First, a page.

This is the next installment in my series of world building articles! Today’s theme is deities. This will get you started, but you can read more about this in Chapter 2, “Creating Gods,” from Creating Life, (The Art of World Building, #1).
Tip #1: “Decide Whether to Create Them”
A story that doesn’t need gods frees us from inventing them. That might change if the setting is a world we’ll use often, as a religious character would crop up sooner or later. But single-use worlds can get away without deities, though it’s arguably better to just create a lone god and skimp on details or a pantheon. If you don’t have a feel for what to do, skip this…or read Creating Life to gain ideas.
Tip #2: “Science Doesn’t Eliminate Religion”
A popular theory states that with more science we have less religion, but look at our own world to see how much of it still exists despite all of our accomplishments. Science may explain things that were once held to be of divine origin, but beliefs persist. Your world’s inhabitants will still believe in a higher being, most likely, even if you decide not to comment on it.
Tip #3: “Are the Gods Real?”
In fantasy, deities are typically real and sometimes put in an appearance. SF often doesn’t mention the gods, but if so, they seldom show up. Decide if the world’s gods are real and whether they interfere in events. What are some famous incidents and consequences? Read Creating Life for ideas.
Tip #4: “Mix and Match Analogues”
If we create a detailed setting we repeatedly use, gods are one of the subjects we need to invent only once because they exist outside the scope of our current story and can be reused. This is one reason to create one more highly developed world. One detailed pantheon can be more entertaining and be a common theme across stories. Why create pantheon over and over?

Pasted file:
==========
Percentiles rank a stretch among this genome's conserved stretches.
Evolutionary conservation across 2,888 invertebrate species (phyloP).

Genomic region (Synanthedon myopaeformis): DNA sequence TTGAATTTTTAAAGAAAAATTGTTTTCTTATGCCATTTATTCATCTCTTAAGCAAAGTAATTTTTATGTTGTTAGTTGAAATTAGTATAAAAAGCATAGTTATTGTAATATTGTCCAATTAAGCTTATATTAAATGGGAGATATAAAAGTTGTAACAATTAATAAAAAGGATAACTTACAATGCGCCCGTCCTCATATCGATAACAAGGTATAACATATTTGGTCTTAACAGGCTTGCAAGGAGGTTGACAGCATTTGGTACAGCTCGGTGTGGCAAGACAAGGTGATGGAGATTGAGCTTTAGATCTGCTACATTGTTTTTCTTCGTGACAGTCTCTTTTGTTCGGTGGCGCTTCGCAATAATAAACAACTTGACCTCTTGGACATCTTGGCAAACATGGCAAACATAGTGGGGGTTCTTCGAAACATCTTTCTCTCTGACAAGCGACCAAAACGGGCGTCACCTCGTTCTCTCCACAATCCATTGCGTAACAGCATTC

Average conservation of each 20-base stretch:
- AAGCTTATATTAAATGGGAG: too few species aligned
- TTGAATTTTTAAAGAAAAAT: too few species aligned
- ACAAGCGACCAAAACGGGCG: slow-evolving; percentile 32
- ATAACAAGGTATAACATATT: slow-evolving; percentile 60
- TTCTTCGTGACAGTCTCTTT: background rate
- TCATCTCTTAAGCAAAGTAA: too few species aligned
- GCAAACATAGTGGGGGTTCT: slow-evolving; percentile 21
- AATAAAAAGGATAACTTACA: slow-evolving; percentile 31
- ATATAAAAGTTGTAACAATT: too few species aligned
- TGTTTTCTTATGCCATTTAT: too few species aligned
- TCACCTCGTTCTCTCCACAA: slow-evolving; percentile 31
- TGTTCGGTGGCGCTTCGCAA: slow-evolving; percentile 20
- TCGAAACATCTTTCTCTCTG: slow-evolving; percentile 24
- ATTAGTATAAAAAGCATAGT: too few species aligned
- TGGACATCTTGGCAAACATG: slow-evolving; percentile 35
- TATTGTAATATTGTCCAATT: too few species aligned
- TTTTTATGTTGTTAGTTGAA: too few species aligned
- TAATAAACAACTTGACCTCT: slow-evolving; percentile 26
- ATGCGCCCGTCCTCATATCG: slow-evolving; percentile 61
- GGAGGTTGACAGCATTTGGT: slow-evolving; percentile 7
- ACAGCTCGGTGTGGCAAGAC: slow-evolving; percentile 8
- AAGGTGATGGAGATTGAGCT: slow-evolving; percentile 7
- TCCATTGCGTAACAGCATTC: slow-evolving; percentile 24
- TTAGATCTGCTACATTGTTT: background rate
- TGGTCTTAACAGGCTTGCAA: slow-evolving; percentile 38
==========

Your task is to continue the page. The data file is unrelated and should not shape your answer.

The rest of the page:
Tip #5: “Use Analogues”
We can borrow gods of various Earth pantheons and alter them to fit our setting. This helps us get started. At the least, we can create a list of gods and their attributes and then start mixing and matching what we like to create our versions, like Dr. Frankenstein creating gods.
Summary of Chapter 1—Creating Gods
Our species will invent gods to believe in even if we don’t invent them, so we may need some deities for people to reference in dialogue, whether praying or swearing. In SF, belief in gods may still exist despite, or even because of, advances in science. In fantasy, priests often call on a god to heal someone, and this requires having invented the gods. Pantheons offer advantages over a lone god, including dynamic relationships between them and the species. Half gods and demigods are other options that help us create myths and legends to enrich our world, especially if gods can be born, die, or be visited in their realm.
Myths about how the gods or species came to exist help people understand the purpose of their lives and what awaits them in death. Symbols, appearance, patronage, and willingness to impact the lives of their species all color a pantheon and world. Gods also create places people can visit or items that can fall into the wrong hands, offering possibilities for stories.